The Making of Henry by Howard Jacobson - review by Christopher Hart

Christopher Hart

The Old, Nowadays- They’re All the Same

The Making of Henry


Jonathan Cape 340pp £12.99 order from our bookshop

IN HIS LATEST novel, Howard Jacobson sounds more and more like a Jewish Kingsley Amis - which was always the direction he seemed to be going in anyway. His leading male character, Henry Nagel, generally sounds irritable rather than passionately angry - a little weary of the world, but not quite ready to admit defeat just yet - and is given to sly asides of mock-misogyny which don't entirely convince. At heart, you feel, Henry Nagel knows very well that he needs a woman in his life just as much as the next man. Oh, and of course he also gets irritated by such old dependables as the objectionable dress-sense of the young (and even worse, the would-be young), 'slobbing about in running shoes with writing on them'. Sex, death and the "eh ashes of the modern world: very Amis Sr. But what .,Jacobson has striven to add to the mix,. by, and large succeeding, are a genuine warmth and a mellower, more latitudmarian attitude towards his characters and their multiple failings, which render them considerably more endearing. Having led a largely uneventful and wholly uncommitted life for nearly sixty years, Henry Nagel one day discovers that he has inherited a swish apartment in St John's Wood. Soon after, feeling rejuvenated, he finds himself falling hopelessly in love with a beautiful, self-possessed and slightly wild fortysomething waitress at his local caf6 who goes by the name of Moira Aultbach. It is typical of Henry that he has been fantasising that her real name might be something like Margarita of Savoy. This is a man with his feet firmly in the air. He is further taken aback to realise that the caf6 itself is called Aultbach's. He has been chatting up the proprietress, not the waitress. Henry's faintly patronising attitude to women is often upset in this way.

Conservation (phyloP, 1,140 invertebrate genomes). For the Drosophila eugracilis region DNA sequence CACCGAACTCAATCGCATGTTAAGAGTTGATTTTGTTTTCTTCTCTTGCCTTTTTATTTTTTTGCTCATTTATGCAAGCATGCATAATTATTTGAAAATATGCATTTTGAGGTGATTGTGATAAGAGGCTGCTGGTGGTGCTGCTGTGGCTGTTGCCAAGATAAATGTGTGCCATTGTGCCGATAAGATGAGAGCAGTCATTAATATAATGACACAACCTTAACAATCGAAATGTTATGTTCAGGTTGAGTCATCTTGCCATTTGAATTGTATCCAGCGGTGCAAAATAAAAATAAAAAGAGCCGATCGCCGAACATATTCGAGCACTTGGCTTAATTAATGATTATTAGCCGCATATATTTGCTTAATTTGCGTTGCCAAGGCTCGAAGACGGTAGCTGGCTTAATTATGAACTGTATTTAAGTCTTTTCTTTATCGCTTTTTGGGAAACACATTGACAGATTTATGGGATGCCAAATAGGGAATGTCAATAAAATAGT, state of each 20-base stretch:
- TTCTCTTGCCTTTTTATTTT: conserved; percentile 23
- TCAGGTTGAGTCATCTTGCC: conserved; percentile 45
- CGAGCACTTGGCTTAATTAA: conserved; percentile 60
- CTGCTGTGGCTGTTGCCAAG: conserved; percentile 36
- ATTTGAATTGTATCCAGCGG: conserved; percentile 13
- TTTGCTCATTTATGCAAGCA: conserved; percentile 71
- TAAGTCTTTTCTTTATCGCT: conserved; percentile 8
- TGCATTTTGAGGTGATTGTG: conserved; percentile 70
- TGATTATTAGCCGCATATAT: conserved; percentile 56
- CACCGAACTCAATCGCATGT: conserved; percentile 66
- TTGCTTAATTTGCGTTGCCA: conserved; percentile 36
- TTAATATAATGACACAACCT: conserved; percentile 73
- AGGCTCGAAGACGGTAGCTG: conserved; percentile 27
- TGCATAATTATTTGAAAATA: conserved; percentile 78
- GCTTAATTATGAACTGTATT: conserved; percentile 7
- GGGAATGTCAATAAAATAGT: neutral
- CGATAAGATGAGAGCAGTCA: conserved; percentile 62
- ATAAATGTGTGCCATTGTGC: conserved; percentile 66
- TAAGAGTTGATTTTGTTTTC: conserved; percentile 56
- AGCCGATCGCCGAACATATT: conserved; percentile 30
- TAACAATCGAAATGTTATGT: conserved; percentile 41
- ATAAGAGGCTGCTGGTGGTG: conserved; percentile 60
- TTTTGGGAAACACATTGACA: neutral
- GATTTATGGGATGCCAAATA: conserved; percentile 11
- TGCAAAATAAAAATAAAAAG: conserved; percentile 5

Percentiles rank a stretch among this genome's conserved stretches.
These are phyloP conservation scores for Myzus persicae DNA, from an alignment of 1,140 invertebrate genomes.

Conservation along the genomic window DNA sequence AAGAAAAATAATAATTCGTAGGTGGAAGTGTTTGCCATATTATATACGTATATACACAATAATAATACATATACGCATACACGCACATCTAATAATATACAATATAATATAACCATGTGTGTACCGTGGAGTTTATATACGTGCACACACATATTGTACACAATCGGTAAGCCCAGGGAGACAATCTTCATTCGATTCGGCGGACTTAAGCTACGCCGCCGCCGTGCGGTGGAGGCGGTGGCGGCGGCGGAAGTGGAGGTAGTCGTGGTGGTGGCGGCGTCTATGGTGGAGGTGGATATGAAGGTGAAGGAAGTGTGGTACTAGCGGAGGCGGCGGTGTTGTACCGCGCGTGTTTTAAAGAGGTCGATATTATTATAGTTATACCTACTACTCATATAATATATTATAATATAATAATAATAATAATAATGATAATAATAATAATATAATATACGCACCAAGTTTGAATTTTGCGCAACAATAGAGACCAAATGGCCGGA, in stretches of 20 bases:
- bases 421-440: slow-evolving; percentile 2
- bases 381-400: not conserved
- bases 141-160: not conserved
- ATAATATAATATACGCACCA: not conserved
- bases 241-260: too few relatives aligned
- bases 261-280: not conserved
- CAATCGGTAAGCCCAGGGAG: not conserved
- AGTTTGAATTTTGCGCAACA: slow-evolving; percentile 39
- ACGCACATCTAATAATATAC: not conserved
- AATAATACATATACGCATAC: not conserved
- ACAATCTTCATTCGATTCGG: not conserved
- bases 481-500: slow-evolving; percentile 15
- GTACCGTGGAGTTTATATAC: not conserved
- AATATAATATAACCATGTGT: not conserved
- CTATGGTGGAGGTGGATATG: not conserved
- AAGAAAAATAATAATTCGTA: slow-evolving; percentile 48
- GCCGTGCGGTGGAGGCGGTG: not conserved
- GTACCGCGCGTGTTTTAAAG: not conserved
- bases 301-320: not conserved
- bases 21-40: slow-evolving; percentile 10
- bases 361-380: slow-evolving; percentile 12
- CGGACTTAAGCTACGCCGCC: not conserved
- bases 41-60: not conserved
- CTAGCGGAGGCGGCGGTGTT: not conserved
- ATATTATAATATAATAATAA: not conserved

And this time, unlike the many previous times, he feels like it's real. He can't even eat properly. 'This is how you know you're in love when you're Henry's age,' we are told. 'It feels like indigestion.' Some mornings, he and his equally late-middle-aged neighbour, Lachlan, can do no more

Sign Up to our newsletter

Receive free articles, highlights from the archive, news, details of prizes, and much more.

Follow Literary Review on Twitter